Witches and CRT Critics Don’t Invite “Hex” in Teacher Fairness Guide

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(RNS) – The Campbell Union High School school district in San Jose, Calif., Has come under fire for offering teachers a resource guide on equity that includes the ‘spell’ as a means of expressing their thoughts on fairness. racial justice.

The majority of links on the district resource site lead to external news articles, historical content, book suggestions, and nonprofit support groups working in the areas of social justice and civil rights.

“We want to engage with our community and take action to address systemic racism and injustice in our schools,” the district’s equity resources webpage read. “We look forward to having open conversations and communication with our parents, students and our staff community to reinforce the importance of this work and the continued effort it will require.”

One of the links on the page points to a public Google Drive, created in 2018, whose content focuses on tackling police brutality. The controversial document is buried in the reader’s main collection of 45 documents.

Entitled “Writing Prompts on Police Brutality and Racist Violence”, the offending document was written by The Dark Noise Collective, a “multiracial and multigender (art) collective”, according to its Facebook page. Members of the collective included poets Fatimah Asghar, Franny Choi, Nate Marshall, Aaron Samuels, Danez Smith and Jamila Woods.


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Some of the prompts, which include writing a poem and creating lists of “interactions with systems of violence / opposition” and “people who are no longer with us and who you wish you could talk to” , is the following recommendation: “Bewitching people is an important way of venting anger and frustration.

He goes on to suggest that we compile “a list of specific people who have been agents of police terror or global brutality.” This list can be very diverse, from small micro-assaults to the biggest perpetrators (that is, from people who say “all lives matter” to police officers who arrest nonviolent protesters to George Zimmerman).

The prompt ends by asking the reader to write their own hexadecimal poem to “curse this person”.

On Monday, December 6, Spencer Lindquist, an intern at conservative magazine The Federalist, published an article criticizing the entire district’s equity agenda, including the hexadecimal prompt, and warned of “descending into radicalism by left ”of the education system.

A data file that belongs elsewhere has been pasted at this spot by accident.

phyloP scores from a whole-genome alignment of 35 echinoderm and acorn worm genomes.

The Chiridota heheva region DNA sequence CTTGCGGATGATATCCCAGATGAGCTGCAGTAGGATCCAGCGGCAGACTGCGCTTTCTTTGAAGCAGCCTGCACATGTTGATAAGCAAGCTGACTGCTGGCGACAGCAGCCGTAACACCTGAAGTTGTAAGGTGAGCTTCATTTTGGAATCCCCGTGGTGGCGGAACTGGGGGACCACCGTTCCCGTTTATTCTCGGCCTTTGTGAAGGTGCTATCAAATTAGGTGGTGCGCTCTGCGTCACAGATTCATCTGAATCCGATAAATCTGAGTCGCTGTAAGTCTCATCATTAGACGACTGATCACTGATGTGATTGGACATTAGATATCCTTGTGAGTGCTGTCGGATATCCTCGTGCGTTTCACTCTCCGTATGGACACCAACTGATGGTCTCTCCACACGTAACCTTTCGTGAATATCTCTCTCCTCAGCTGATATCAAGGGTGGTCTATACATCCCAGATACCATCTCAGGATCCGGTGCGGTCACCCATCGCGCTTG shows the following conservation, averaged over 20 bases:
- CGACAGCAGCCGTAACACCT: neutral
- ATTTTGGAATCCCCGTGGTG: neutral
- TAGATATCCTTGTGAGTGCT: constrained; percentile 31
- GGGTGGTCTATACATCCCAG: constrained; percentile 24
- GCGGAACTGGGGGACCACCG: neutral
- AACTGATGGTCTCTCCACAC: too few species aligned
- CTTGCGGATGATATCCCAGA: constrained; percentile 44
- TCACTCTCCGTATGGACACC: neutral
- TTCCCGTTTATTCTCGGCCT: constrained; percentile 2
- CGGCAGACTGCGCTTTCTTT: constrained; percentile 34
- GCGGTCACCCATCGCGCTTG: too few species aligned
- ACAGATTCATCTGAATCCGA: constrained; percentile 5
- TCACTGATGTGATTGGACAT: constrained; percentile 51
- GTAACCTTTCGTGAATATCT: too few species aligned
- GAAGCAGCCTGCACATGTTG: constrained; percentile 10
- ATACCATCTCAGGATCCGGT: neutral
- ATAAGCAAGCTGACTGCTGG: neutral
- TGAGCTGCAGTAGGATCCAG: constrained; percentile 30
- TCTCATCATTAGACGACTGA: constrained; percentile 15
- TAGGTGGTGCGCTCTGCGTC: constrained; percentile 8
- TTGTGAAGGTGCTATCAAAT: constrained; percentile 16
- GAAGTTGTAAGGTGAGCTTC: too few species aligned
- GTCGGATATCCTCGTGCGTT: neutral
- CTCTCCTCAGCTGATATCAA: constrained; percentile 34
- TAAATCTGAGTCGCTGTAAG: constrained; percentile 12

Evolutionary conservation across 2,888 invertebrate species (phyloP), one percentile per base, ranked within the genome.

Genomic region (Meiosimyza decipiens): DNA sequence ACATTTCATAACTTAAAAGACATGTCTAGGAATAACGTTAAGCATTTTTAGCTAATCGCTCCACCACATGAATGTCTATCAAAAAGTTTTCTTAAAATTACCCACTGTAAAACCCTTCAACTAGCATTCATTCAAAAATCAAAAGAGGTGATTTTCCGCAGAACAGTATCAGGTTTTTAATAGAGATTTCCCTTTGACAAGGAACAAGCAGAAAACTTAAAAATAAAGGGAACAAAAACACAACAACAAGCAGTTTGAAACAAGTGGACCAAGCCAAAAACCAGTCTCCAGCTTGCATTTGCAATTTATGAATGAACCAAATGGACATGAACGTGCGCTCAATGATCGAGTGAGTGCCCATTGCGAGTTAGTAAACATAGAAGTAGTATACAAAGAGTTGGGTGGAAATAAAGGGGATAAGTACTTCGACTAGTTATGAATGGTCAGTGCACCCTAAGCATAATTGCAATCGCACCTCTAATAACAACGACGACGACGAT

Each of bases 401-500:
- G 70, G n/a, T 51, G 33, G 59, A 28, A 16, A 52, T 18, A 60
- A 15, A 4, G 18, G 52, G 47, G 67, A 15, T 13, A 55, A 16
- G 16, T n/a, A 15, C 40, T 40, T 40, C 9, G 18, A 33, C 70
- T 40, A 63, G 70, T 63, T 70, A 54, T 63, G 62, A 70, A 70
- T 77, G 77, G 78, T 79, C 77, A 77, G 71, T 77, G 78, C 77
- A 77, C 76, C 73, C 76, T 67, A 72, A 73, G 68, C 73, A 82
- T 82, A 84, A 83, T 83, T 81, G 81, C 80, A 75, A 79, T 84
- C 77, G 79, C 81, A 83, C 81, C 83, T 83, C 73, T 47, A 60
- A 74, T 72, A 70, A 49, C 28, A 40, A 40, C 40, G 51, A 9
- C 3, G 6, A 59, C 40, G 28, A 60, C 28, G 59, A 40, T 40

Lindquist accused the district of teaching students “how to curse those who say, ‘all lives matter’. ”

Since the publication of Lindquist’s essay, the link to the Google Drive, along with the collective’s paper, has been removed from the school district‘s main capital resources page. But the Google Drive and all of its content, including the Write Prompt document, is still publicly accessible by direct link.

The district did not return a request for comment, and no member of the collective, which appears to have disbanded, responded in time for the post.

The act of cursing is controversial both in traditional communities and in modern witchcraft circles. It is not a universal practice in the latter case, and opinions vary depending on tradition and personal beliefs. Some witches won’t curse at all; others do so with reserve and solemnity.

“Hexes are for severe forays and lifted with a lot of aplomb, usually by a trained practitioner,” explained author and rootworker Stephanie Rose Bird.

Bird is a longtime educator and visual artist as well as a practitioner of Hoodoo, a unique American folk magic tradition. In his 2018 book “365 Days of Hoodoo,” Bird includes an entire chapter on the magic of justice, explaining his history in the work of justice.

As practiced by the BIPOC and others immersed in a practice that deals with issues of justice, Hoodoo has a long history in America and beyond. Although you don’t need to be an insider to launch hexes or spells, Hoodoo practitioners realize that neither is something to be taken lightly, ”said Bird.

In the spell, the best results, she explained, “come from serious intention” and usually come from “extensive practice.”

While magic, even the curse, has a historical and contemporary place in the work of fairness and justice, Bird does not support the implicit use of the spell in this particular situation.


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“Asking students to create a spell, many of which may be completely inexperienced and oblivious to the venerable history, justification, and modes of seeking justice through African American magic like Hoodoo is insulting,” said she declared.

Whether the collective wanted the invite to be a real curse or just a thought experiment might even be irrelevant. Some witches hold that the very thought can be a spell.

Bird thought the mission was “creative and well-meaning”. It came from a good place, she said, however, curses and curses “practiced willy-nilly, without a background and without a solid framework, are potentially dangerous for everyone involved.”


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